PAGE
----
Yesterday the New York Times (NYT) published an article revealing new details about Facebook’s anticipated cryptocurrency or stable coin. In December Bloomberg report that the company was working on a U.S. Dollar stable coin for remittances to India. The coin will be used via the WhatsApp messaging app initially.
The NYT article contained three new pieces of information about the secretive project. Firstly, Facebook is hoping to launch the coin in the first half of this year. Secondly, the company is talking to cryptocurrency exchanges about selling Facebook coins to consumers. And thirdly, the stable coin may be linked to a basket of currencies rather than individual currencies. We speculate about whether that’s likely.
It’s been ten months since Facebook announced a new blockchain division led by David Marcus who was formerly president at Paypal and more recently on the board of Coinbase, the high profile U.S. cryptocurrency exchange.
Three weeks ago we revealed that the team had expanded to more than 54 people from just seven last July. Plus earlier this month it set up a new London outpost through acqui-hiring the Chainspace team.
A basket of currencies?
The most surprising NYT revelation is that a Facebook coin might be pegged to a basket of currencies. That would seem to appeal to cryptocurrency fans or the financially sophisticated as opposed to the broad audience base that Facebook boasts.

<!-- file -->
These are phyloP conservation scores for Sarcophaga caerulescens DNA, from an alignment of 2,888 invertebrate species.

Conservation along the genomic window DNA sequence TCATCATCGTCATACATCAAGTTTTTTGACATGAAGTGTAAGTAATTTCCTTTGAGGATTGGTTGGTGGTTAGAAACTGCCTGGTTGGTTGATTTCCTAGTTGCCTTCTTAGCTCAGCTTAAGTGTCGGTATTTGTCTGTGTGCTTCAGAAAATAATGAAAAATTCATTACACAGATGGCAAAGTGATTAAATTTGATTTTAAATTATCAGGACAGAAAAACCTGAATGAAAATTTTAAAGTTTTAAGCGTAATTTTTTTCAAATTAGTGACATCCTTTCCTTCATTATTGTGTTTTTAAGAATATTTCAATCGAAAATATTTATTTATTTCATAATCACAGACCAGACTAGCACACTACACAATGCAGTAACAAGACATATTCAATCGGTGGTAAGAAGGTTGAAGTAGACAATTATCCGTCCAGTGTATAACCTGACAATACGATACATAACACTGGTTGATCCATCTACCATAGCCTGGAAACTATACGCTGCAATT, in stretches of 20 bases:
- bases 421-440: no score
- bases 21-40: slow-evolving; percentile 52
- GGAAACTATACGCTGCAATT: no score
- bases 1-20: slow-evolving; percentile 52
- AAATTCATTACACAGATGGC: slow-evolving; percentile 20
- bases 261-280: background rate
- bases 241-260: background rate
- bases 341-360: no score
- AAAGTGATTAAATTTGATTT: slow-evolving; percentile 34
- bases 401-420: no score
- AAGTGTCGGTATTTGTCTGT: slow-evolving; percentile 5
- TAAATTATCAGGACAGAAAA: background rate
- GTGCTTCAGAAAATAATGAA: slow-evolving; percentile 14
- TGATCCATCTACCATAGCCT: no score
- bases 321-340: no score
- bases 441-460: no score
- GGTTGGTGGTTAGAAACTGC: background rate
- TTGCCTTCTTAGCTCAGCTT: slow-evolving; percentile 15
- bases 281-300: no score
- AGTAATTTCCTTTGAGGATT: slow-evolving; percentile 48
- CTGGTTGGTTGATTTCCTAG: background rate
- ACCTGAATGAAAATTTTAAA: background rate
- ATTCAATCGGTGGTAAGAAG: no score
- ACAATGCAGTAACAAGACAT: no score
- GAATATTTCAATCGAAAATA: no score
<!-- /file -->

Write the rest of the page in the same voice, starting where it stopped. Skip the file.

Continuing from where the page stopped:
We’re speculating here, but is it possible that instead Facebook is planning a basket of stable coins: A FB Euro coin, a FB Dollar coin, a FB Indian rupee coin?
If there are multiple currencies, then you need to provide exchange rates between them. Facebook could do that themselves by using a smart contract to provide automatic input of market exchange rates or even add a margin.
But that would make Facebook rather like Paypal and others who earn margins on foreign exchange.
In the spirit of blockchain, it would be consistent to outsource the foreign exchange aspect. That requires liquidity and market makers which means cryptocurrency exchanges.
So the question is whether Facebook is talking to exchanges “about selling the Facebook coin to consumers” per the NYT article. Or whether the exchange discussions are about market making and liquidity for converting between U.S. Dollar, Euro and Rupee Facebook coins.
Potential revenue impact
The other big question is: how will Facebook make money? Most likely by adding a small transaction fee within WhatsApp. According to the UN, in the first quarter of 2018, the global average cost to consumers of sending $200 to another country was 7.1 percent. So there’s significant room for improvement.
This could be a massive opportunity for Facebook.
Ledger Insights previously analyzed the potential impact of a coin on Facebook’s average revenue per user (ARPU). North America’s ARPU ($27.61 Q3 2018) is more than ten times that of the Asia-Pacific region which includes India, Facebook’s biggest audience. Looking at it another way, Asia-Pacific makes up 40.4% of Facebook’s audience but just 17.6% of its revenue. That’s why Indian remittances make so much sense.